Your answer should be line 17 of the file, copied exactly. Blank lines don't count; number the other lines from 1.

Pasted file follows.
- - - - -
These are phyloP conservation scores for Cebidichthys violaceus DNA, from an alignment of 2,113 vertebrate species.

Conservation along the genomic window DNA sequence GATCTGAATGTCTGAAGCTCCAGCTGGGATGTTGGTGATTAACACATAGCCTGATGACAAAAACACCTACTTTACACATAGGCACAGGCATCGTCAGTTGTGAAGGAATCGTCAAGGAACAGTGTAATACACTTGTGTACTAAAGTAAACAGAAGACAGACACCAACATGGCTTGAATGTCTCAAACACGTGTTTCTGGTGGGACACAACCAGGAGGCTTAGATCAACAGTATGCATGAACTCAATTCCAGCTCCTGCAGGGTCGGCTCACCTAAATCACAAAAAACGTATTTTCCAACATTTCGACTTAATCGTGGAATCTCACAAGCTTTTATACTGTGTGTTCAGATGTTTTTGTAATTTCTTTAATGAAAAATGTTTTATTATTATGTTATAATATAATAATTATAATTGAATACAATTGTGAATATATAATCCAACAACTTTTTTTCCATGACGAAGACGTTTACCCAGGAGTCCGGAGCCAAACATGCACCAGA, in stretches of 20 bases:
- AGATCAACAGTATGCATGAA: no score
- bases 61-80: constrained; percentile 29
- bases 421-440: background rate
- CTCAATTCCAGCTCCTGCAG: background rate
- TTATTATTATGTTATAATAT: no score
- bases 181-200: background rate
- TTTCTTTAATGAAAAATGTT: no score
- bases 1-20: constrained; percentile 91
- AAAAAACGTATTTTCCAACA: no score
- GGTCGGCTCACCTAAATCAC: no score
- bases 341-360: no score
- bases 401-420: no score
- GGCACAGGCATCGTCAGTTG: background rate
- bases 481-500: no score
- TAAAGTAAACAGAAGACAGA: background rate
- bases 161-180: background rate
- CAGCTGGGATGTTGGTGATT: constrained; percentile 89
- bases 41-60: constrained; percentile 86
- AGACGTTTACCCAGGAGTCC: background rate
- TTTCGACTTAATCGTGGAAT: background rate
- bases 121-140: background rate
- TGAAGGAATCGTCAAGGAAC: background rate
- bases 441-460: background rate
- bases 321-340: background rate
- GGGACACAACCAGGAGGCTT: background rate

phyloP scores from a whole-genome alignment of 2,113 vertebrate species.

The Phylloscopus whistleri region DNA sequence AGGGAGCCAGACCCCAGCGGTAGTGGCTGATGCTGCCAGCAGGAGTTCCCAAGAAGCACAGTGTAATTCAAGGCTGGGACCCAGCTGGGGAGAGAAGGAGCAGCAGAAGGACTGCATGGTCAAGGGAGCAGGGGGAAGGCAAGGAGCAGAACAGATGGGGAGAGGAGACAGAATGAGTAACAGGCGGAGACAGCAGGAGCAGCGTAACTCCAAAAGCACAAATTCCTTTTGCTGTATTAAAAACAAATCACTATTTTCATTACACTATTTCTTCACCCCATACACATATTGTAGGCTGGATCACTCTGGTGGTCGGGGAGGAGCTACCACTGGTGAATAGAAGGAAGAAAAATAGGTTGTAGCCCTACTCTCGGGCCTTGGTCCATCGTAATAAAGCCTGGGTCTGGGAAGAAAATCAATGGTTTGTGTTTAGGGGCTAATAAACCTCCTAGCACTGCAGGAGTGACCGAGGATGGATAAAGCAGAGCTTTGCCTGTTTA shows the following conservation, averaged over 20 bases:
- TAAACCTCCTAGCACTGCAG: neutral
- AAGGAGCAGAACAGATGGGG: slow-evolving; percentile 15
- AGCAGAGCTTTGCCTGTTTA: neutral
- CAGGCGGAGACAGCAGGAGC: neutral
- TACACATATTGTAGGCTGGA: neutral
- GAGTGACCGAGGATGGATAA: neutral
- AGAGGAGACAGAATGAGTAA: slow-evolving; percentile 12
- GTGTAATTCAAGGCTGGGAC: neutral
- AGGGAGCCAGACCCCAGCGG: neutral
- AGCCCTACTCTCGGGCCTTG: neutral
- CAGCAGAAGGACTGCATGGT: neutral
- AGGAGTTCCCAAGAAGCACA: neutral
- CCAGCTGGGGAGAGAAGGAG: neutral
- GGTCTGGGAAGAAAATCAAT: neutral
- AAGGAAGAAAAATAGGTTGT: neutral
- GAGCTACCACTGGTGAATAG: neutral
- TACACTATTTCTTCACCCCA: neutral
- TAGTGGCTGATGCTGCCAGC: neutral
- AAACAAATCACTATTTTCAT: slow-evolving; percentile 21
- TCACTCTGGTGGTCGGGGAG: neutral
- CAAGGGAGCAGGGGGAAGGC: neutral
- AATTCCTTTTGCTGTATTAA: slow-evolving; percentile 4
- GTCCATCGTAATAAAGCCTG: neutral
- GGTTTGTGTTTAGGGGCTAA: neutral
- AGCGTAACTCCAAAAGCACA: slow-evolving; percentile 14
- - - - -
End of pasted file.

- TAAAGTAAACAGAAGACAGA: background rate